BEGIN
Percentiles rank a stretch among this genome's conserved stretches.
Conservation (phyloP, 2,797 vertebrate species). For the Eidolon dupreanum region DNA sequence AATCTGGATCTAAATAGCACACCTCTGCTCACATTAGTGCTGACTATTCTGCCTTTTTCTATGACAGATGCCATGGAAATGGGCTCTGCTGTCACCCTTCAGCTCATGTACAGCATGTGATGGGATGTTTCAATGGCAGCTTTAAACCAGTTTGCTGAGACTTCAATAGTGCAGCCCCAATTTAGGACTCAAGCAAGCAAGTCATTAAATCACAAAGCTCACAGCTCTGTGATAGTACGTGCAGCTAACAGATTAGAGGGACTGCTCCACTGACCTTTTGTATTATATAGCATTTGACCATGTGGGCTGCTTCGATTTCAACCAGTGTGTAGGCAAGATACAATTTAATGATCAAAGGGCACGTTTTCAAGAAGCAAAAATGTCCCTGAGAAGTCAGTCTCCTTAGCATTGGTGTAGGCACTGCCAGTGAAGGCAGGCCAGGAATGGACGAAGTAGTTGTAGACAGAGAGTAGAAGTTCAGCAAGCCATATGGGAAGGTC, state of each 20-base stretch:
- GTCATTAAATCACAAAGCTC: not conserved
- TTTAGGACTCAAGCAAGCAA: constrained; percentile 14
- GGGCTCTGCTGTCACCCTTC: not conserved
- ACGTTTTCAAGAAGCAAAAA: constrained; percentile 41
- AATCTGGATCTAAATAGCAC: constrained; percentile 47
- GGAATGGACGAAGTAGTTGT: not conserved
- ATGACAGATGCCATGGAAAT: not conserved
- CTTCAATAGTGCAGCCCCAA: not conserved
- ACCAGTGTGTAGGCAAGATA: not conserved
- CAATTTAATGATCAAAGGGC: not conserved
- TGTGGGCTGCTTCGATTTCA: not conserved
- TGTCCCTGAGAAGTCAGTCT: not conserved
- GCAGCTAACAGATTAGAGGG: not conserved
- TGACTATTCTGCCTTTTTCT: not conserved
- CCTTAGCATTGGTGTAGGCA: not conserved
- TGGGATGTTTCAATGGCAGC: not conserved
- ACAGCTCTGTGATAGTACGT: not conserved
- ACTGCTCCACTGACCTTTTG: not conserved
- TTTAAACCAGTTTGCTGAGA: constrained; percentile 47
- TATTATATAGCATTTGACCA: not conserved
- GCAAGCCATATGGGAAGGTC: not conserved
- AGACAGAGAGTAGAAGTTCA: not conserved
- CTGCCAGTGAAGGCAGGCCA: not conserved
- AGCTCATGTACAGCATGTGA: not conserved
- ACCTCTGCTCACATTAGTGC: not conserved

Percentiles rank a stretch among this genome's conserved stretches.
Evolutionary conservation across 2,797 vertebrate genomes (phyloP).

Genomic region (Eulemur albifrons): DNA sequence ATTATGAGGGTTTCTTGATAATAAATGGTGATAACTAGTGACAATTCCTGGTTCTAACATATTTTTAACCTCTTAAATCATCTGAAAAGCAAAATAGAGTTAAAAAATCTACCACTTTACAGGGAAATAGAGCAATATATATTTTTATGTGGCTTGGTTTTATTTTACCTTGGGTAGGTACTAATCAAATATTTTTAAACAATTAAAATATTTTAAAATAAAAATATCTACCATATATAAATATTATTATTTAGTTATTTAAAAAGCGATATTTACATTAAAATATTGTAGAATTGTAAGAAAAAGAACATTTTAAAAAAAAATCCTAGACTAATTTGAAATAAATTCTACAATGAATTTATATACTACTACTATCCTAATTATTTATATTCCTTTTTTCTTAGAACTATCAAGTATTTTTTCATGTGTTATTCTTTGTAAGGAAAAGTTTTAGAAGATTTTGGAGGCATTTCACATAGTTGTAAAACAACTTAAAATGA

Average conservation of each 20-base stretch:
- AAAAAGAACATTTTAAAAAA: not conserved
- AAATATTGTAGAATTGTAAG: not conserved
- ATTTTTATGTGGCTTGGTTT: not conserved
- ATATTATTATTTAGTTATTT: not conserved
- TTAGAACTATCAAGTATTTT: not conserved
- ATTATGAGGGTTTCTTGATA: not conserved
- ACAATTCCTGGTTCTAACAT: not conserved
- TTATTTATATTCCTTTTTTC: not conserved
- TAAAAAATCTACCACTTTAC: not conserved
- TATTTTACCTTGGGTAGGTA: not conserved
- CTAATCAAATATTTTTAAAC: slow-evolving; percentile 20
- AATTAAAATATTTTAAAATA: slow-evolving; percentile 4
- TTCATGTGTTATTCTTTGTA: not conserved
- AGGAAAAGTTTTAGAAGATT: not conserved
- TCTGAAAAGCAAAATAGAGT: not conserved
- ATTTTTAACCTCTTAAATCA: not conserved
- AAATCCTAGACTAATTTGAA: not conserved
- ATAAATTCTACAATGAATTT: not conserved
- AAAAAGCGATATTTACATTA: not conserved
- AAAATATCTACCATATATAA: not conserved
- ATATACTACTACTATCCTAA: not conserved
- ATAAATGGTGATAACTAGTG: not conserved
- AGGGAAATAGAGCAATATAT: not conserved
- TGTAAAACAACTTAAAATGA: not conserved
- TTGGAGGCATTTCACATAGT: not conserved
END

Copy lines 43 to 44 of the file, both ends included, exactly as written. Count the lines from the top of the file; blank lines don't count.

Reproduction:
- AATTAAAATATTTTAAAATA: slow-evolving; percentile 4
- TTCATGTGTTATTCTTTGTA: not conserved